Lumaconi con melanzane, ricotta fresca e noci
I’m not really one for ‘super-foods’. Despite all the recent fuss about super-foods, my stomach-guided brain still isn’t convinced by certain celebrities trying to badger us all into eating basically parrot food. And, regrettably, I don’t feel comfortable being instructed to cook whatever is this week’s trendy grain, which I can’t confidently pronounce anyway. Is it quin-oh-ah?
But, if there is one food that deserves ‘super’ status, then it’s definitely aubergines. Now that more and more people are consciously making the effort to cut down on their meat consumption – for health, sustainability and austerity reasons – aubergines, these remarkable Jeff Koons-esque vegetables, are rightly celebrated as a marvellous meat alternative. Aubergines are ‘Quorn’ for people who prefer their food to have flavour – with their subtle bitter-smokiness, they’re wonderfully versatile and their plump fleshiness is ideal for setting off and soaking up flavours. In fact, the aubergine is technically a berry, but aubergines will always be the greatest vegetables to me. When these squeaky- fresh purple pleasures are partnered with aromatic herbs and doused in olive oil, I think they surpass many of the most prestigious cuts of meat.
Needless to say, Italians don’t really do faux-meat alternatives. This is because so many common dishes involve simply and exquisitely cooked fresh vegetables that take centre stage at the dinner table. This vegetable-centric cooking is something that chimes with me and my taste buds, and aubergines have long felt indispensable to this way of cooking. Known as melanzane throughout Italy, aubergines are especially cherished in Sicily, which was one of the first places in Europe to be acquainted with these strangely shiny vegetables when the Arabs brought them over in the thirteenth century. Beautiful but bizarre, these purple slong-shaped things must have seemed completely alien at first. Now though, aubergines are fundamental to so many of the timeless Sicilian dishes: pasta alla Norma, caponata, and parmigiana di melanzane – the al forno dish loved throughout Italy, which frequently provides Italians an enjoyable opportunity to vent local rivalry (yes, that age-old Italian past-time), as they argue about where parmigiana di melanzane first originated. To suggest that it was first created anywhere other than Sicilia/Puglia/Emilia-Romagna/Campania (take your pick) is lunacy.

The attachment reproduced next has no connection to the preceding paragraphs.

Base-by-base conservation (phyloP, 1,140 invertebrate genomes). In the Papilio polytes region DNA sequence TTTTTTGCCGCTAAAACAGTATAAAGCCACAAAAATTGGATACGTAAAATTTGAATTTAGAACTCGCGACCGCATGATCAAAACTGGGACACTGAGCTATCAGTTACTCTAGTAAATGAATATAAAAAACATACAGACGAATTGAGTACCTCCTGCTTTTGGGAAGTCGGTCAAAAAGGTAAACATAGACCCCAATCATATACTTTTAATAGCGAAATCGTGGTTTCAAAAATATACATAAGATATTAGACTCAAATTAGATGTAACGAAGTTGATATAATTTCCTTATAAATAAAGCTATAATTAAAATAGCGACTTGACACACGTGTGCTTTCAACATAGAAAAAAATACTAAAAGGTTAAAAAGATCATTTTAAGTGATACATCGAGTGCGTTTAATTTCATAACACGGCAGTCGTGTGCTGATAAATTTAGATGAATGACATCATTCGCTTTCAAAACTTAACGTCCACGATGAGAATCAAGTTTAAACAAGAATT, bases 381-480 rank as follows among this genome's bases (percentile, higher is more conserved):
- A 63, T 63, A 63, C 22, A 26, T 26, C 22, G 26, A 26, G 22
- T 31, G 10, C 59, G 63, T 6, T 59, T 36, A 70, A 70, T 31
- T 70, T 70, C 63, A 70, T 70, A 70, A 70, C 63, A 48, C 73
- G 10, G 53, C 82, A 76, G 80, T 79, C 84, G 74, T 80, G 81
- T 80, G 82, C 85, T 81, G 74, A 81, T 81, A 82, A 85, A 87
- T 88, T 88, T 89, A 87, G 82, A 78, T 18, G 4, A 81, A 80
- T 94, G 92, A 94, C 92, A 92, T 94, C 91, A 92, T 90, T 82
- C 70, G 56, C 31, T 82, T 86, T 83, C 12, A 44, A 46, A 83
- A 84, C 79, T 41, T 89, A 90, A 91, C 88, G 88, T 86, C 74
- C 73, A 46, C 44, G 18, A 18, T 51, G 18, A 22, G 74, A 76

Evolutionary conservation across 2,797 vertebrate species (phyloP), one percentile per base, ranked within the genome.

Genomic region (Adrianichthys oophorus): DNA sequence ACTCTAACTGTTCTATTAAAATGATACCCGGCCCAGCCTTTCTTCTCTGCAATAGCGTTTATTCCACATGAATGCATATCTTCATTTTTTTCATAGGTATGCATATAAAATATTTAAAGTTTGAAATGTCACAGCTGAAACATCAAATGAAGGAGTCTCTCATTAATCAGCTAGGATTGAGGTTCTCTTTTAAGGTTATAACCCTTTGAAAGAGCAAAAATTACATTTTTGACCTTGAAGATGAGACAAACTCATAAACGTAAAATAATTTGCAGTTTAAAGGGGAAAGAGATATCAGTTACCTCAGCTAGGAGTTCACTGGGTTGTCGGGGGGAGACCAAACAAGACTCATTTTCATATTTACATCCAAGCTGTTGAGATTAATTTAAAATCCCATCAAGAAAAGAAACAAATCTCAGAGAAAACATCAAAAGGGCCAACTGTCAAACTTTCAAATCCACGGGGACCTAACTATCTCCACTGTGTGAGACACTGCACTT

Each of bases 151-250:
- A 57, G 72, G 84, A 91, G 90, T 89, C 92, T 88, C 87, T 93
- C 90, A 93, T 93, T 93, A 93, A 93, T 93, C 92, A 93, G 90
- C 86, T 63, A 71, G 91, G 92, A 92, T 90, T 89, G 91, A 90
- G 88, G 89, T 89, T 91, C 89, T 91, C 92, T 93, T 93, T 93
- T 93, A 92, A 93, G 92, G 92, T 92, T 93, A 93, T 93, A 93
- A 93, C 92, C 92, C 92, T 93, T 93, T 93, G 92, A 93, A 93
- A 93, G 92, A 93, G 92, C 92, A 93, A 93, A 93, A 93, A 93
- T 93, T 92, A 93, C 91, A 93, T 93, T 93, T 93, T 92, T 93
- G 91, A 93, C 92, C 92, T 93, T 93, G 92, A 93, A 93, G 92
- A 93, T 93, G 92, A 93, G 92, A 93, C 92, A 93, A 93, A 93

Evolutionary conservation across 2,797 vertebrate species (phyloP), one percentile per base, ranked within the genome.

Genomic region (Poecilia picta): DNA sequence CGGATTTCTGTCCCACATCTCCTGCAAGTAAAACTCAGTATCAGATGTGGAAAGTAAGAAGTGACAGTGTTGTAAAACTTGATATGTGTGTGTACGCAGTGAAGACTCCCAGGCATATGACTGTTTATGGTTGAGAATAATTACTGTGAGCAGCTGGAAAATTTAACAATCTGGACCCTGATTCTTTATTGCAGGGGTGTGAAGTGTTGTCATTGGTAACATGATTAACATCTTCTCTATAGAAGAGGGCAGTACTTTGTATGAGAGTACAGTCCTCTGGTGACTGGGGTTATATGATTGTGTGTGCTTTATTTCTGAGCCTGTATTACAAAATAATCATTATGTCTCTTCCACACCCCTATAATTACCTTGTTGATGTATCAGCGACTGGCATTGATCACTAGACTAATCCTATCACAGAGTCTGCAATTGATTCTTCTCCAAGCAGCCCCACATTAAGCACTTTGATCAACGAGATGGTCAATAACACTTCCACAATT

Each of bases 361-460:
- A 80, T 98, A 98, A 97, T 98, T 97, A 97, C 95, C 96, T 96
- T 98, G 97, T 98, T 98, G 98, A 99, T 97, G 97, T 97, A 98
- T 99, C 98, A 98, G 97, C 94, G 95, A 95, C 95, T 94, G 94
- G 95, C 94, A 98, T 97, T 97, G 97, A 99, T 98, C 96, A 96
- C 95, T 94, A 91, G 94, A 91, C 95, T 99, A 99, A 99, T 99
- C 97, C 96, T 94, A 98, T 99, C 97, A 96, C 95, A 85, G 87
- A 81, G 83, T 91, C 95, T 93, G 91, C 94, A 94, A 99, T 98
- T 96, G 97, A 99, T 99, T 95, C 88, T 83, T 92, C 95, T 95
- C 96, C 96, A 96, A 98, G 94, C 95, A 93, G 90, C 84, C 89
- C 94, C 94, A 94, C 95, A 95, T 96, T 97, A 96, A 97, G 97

It is important to remember friends that you must choose your aubergines wisely. Giorgio Locatelli explains that you should avoid buying any boated large aubergines and especially any that feel too heavy, because “this shows they are full of seeds and so only good to make aubergine caviar”. Instead, select medium-sized aubergines and go for the ones that are tight, smooth and give out a little squeak like when you nip them. If you can, try to get a hold of the pale round varieties that are typically used in Sicily. Mary-Taylor Simeti suggests this variety tends to be less bitter and “the pulp is delicious when cooked, becoming soft and creamy”. That said, any carefully chosen aubergine of any variety has the potential to be delicious.
For this dish I have used a pasta shape that will excel at catching the little walnut bits inside, so that in most mouthfuls you get that all-important textural contrast. The decidedly nutty, somewhat bitter flavour of aubergine makes it have an affinity with toasted walnuts (which I’m told is a very popular pairing in both Turkey and Russia). Adding the topping of caramelised onions, with the concluding zing of lemon juice, balances all the flavours nicely and ramps up the deliciousness. I love this recipe, but please feel free to experiment with this dish and get creative. For a variation, chopped fresh thyme could be added into the sauce, though here (see below) I used thyme just as a pretty garnish.